Reginald Harry Myburgh Hands (26 July 1888 – 20 April 1918) was a South African cricketer who played in one Test match in February 1914. He died in France as a result of injuries sustained on the Western Front during the First World War. His death was an indirect cause of the tradition of the two-minute silence, instigated by his father Sir Harry Hands when Mayor of Cape Town.
|Born||26 July 1888|
Claremont, Cape Town, Cape Colony
|Died||20 April 1918 (aged 29)|
Boulogne, Pas-de-Calais, France
|Relations||Philip Hands (brother)|
Kenneth Hands (brother)
Reginald Hands was born in Claremont, Cape Town, South Africa, son of Sir Harry Hands KBE and Lady Aletta Hands (née Myburgh) OBE and elder brother of Philip Hands and Kenneth Hands. He was educated at Diocesan College, Rondebosch from 1899 to 1907. He won the Jamieson prize for the best all-round sportsman at the college in 1906. He went up to University College, Oxford, in 1907 as a Rhodes Scholar, earned a degree in jurisprudence and became a lawyer, being called to the bar (Middle Temple) in May 1911.
Hands played as a South African cricketer in one Test match in February 1914. Not surprisingly given the period, his entire first-class cricket career lasted just 15 months, in which time he played a few matches for Western Province in the Currie Cup (1912–13) and against the visiting the MCC led by J. W. H. T. Douglas (1913–14). During that English tour, Hands made his only Test appearance in the fifth match of the series, played at Port Elizabeth. A useful right-handed batsman, he scored 0 and 7 in a match won convincingly by the visitors by 10 wickets. He was dismissed stumped in both innings. No mention of his representative appearance was made in his Wisden obituary, nor that his brother, P. A. M. Hands, also played in that same Test.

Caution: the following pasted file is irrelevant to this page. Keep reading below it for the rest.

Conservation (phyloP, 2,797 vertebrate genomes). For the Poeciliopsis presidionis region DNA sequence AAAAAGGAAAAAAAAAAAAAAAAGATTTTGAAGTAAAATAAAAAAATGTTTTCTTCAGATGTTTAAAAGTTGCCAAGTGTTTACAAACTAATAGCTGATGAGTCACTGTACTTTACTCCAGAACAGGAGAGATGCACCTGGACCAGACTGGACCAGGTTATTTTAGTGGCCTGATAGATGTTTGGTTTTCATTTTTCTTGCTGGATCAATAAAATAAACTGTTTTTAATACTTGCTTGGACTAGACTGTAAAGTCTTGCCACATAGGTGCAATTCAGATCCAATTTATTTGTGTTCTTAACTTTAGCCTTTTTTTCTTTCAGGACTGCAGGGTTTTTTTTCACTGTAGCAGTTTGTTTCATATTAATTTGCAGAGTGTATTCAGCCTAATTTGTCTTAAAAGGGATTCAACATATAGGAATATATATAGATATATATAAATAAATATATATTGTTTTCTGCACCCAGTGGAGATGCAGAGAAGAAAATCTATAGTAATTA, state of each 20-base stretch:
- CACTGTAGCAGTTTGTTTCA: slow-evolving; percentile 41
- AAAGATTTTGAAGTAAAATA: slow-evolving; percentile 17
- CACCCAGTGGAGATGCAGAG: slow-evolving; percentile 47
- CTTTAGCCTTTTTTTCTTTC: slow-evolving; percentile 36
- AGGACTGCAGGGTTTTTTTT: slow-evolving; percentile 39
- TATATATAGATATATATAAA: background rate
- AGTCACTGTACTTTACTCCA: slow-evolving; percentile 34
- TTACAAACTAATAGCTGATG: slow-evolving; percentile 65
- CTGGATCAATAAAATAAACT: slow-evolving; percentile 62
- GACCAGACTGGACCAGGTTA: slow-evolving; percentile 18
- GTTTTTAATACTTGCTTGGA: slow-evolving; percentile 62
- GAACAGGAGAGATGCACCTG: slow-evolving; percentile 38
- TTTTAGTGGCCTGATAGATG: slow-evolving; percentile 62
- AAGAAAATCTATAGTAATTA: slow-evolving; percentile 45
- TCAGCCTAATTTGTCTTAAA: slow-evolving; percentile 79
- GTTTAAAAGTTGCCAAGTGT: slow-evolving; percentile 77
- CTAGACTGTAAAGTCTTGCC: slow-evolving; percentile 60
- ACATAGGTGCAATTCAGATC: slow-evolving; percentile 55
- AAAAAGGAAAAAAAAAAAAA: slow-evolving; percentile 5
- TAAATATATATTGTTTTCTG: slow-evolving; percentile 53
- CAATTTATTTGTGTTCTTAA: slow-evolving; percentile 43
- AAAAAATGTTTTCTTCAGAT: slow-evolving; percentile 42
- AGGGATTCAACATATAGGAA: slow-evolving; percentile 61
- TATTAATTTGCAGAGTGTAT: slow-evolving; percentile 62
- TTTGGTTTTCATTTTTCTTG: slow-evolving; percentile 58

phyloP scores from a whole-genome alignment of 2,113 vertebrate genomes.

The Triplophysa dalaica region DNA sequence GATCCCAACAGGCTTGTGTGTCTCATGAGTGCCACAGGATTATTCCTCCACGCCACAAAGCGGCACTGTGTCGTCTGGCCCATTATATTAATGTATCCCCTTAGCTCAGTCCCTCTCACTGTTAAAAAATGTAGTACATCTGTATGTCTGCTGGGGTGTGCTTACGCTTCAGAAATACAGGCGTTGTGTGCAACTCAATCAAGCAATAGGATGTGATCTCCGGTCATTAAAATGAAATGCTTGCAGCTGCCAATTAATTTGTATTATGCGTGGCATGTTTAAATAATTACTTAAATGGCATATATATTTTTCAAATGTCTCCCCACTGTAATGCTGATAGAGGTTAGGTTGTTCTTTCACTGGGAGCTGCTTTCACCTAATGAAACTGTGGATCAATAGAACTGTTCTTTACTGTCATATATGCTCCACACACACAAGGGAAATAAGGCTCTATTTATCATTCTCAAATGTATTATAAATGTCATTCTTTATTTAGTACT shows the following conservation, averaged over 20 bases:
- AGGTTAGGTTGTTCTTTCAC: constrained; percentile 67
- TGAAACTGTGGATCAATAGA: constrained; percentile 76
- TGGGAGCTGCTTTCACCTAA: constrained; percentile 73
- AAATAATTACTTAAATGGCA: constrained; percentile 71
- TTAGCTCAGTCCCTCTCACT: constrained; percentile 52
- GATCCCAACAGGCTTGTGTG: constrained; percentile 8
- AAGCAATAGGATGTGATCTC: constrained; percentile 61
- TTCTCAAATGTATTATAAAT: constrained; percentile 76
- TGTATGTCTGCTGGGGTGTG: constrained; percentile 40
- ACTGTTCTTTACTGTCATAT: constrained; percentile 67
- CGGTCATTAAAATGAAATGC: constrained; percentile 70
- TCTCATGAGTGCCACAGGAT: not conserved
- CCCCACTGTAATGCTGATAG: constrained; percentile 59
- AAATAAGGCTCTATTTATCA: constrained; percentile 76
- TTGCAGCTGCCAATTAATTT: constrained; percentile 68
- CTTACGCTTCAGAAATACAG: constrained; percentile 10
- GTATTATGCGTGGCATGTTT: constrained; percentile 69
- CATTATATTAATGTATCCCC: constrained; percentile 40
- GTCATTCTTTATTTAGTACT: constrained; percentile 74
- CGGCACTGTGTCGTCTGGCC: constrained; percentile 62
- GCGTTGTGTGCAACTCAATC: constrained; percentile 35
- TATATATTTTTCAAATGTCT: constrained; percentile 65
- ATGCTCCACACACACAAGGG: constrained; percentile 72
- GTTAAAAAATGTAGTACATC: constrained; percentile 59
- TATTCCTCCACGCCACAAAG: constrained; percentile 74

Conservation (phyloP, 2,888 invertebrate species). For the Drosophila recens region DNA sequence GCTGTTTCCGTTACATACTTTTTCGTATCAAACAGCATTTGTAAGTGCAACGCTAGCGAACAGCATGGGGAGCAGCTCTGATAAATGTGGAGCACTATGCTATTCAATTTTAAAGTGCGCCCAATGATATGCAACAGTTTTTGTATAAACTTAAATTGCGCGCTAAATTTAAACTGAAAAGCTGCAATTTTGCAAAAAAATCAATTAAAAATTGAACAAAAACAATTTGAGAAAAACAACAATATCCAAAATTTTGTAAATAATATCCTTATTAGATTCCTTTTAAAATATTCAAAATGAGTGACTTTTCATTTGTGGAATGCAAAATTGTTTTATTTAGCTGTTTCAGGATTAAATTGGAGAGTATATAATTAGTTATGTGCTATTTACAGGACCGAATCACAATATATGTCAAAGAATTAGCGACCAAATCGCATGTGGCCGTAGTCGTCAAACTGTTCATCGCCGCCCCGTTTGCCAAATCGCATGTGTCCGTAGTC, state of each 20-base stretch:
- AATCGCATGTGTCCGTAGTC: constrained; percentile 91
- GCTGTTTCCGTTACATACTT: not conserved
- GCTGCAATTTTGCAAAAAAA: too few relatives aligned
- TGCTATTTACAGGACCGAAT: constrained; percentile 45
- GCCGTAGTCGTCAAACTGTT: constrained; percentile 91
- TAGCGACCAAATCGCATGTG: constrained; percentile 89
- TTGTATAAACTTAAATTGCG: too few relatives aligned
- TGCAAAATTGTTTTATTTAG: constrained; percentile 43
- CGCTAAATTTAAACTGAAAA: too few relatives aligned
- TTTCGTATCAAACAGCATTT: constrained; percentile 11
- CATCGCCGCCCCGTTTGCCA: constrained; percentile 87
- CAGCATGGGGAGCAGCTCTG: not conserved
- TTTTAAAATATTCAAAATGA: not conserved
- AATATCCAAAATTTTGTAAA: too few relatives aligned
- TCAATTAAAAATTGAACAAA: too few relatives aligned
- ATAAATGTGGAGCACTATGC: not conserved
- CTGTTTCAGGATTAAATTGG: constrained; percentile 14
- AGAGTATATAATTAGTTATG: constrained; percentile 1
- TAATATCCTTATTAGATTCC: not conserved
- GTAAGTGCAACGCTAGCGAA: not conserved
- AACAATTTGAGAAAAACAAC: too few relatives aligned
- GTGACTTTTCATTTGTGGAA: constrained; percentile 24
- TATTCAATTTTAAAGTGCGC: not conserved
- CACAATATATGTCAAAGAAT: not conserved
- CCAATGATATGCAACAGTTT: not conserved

Reginald Hands was also a talented rugby forward and played two international matches for England in 1910 against France and Scotland, as well as playing for Blackheath and Manchester. He (along with his two brothers, also Rhodes Scholars) had previously won his rugby blues at Oxford University in 1908 and 1909.
At the outbreak of the first Great War he joined the Imperial Light Horse and went with them to German South West Africa (now Namibia). He transferred to SA Heavy Artillery and was posted to the Western Front, where he was seconded to the Royal Garrison Artillery. He was promoted to captain and became second in command of his battery. During the Germans' final large offensive, begun on 21 March 1918, he was gassed, and succumbed to the effects of gas poisoning while off-duty and seemingly safe behind Allied lines, dying aged just 29 on 20 April 1918 at Boulogne-sur-Mer, France. At the time of his death, he was serving in the 73rd Siege Battery under Major Walter Brydon, who died about a week earlier.
Reginald Hands was awarded the 1914–15 Star, the British War Medal and the Victory Medal for his military service. He is buried in Boulogne Eastern Cemetery, Pas de Calais, France [Grave VII. A. 39].
At his old school, every year a boy is awarded the Hands Memorial Essay Prize.
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